Note that you can obtain the Pool ID from clicking on the pool name from with Tableau Cloud Settings -> Pool -> Pooling page:

Pool ID

  1. Tableau Cloud Site Admin Account

Charting the AWS Cosmos — Setting up AWS Environment

Launch an EC2 instance. This will be used as your docker image builder, so, will not be left running and will only need to be used as you build, deploy or redeploy your docker images.

I used the latest AWS Linux 2 AMI on an m6i.2xlarge instance type with the standard 8GB volume attached. You could probably use a small Ec2 type, but I love the idea of attaching boosters to my spaceship.

Some basic system should include your typical software installs, this is what I used:

Install Docker:

sudo yum update -y
sudo yum -y install docker
sudo service docker start
sudo systemctl enable docker
sudo usermod -a -G docker ec2-user
sudo reboot
docker info

Install AWS CLI:

sudo yum -y remove awscli
curl "" -o ""
sudo ./aws/install

Unleashing Docker’s Magic — Creating Docker Images

Create the Docker File

Using our basic linux commands, we can create a working directory and the Dockerfile. I’ve noticed that the filename is case-sensitive. An uppercase “D” is your ticket to interstellar success:

mkdir Docker
cd Docker
touch Dockerfile

Download the RPM File

With your trusty Tableau Account as your navigational key, journey to the Tableau Bridge site and secure the Tableau Bridge RPM–your interstellar ticket.

Once you possess this cosmic gem, make your move, copy or summon it to the Docker directory, your launchpad for the voyage into the data universe.

Create the PAT Token File

In the celestial vaults of Tableau Cloud, secure your PAT Name and PAT Secret key—the keys to the data galaxy. These cosmic artifacts shall be inscribed in a file of your choosing. In my odyssey, I named it “TokenFile.json,” safeguarded within the sacred Docker directory. The secrets within the file are of this cryptic format:

  "PAT Name" : "PAT Secret Key"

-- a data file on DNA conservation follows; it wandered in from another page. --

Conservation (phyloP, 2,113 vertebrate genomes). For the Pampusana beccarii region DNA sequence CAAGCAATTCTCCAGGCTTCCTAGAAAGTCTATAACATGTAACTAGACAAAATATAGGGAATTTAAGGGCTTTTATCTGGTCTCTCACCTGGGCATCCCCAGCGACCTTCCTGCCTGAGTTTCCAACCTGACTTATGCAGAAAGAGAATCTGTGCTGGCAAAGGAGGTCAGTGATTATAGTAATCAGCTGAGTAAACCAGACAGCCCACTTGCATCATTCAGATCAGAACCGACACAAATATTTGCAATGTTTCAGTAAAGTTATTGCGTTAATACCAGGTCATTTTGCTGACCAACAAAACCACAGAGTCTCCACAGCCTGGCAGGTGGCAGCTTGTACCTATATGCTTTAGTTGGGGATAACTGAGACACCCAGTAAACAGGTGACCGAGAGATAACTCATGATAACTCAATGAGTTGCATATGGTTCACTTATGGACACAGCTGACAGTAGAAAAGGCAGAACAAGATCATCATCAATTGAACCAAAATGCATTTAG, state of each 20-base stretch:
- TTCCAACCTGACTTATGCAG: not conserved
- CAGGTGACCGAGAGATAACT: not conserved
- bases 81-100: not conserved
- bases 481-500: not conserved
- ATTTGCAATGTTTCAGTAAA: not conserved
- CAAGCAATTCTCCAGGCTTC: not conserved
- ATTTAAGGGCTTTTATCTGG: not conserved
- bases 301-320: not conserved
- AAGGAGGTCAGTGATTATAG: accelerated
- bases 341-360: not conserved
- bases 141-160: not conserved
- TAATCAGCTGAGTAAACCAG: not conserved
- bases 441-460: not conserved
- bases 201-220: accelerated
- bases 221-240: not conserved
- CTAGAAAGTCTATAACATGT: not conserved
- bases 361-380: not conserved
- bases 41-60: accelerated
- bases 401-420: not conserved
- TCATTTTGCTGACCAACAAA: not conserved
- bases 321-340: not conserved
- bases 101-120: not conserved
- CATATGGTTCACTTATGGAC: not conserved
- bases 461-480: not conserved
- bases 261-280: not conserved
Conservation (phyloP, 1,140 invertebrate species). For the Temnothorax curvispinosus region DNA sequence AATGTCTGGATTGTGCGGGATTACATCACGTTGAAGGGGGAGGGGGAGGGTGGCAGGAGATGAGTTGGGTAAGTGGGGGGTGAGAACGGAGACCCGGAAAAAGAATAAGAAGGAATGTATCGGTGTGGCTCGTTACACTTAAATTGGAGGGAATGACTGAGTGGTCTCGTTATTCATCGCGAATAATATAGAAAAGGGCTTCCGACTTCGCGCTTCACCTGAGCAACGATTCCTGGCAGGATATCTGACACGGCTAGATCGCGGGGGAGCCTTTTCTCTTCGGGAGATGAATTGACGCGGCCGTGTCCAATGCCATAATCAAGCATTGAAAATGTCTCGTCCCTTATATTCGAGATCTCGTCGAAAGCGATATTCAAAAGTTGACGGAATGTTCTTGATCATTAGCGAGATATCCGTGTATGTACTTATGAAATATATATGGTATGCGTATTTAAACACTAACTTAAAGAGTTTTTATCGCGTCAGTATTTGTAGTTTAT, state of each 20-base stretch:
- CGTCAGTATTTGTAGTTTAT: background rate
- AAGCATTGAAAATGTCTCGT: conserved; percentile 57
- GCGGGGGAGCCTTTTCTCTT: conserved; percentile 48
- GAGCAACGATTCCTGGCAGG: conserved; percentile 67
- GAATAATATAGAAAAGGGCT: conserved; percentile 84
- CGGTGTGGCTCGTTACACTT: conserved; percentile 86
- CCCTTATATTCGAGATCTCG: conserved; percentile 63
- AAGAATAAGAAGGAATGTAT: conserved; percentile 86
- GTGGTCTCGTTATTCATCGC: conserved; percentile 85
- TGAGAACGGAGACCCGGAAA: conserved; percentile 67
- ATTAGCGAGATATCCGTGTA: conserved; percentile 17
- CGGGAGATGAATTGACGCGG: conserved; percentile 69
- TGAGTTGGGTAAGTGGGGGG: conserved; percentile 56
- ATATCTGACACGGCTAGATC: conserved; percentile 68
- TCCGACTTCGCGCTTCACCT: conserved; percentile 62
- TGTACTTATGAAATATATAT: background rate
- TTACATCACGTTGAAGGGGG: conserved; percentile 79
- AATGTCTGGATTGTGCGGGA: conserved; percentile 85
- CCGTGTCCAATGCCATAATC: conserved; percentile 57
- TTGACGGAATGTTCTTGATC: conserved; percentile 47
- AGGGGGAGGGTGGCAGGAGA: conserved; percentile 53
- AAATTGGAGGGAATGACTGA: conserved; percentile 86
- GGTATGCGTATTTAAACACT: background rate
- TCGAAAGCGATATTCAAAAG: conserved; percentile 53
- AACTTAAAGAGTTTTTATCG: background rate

Here’s where you get to make your first major decision: Do you embed the Token File into the docker image or find another way to dynamically create the file at runtime? In this example, I have found it quite simpler to embed the file into the image.

Edit the Dockerfile

Using the built-in vi tool, I added my docker commands to my docker file:

# Centos 7 is the supported base image
FROM centos:7
RUN yum -y update

# Copy the bridge RPM package, install it, then remove it from the image
COPY TableauBridge-< YOUR VERSION>.x86_64.rpm .
RUN ACCEPT_EULA=y yum install -y $(find . -name *.rpm) && rm *.rpm

# Copy the Token File to working directory
COPY TokenFile.json .

Build a New Image

docker image build -t bridge_base .
docker images --filter reference=bridge_base

Harness the Power of Datasource Drivers

In our cosmic voyage, Tableau thrives on an array of datasources, from the traditional MS SQL Server and Oracle RDMS to the modern cloud realms like Snowflake and Amazon Redshift. To ensure our Tableau Bridge ships sail smoothly through this data universe, we must pinpoint these datasources. Thus, the concept emerges: segregating driver installations into a distinct Dockerfile, enabling us to layer our celestial images for maximum efficiency.

Create the Docker File

Using our basic linux commands once again, we can create a separate working directory and the Dockerfile. Remembering that the filename is case-sensitive; an uppercase “D” is your ticket to interstellar success.

mkdir DockerFinal
cd DockerFinal
touch Dockerfile

Download the Driver files

Begin your cosmic quest at the Tableau Driver Download page. There, you shall unearth all the artifacts and star charts essential for your specific cosmic requirements. Once acquired, transport these enigmatic files into the newly formed DockerFinal realm. For this voyage, I, too, ventured into the realms of both MS SQL Server and Oracle, my chosen constellations in the celestial data landscape.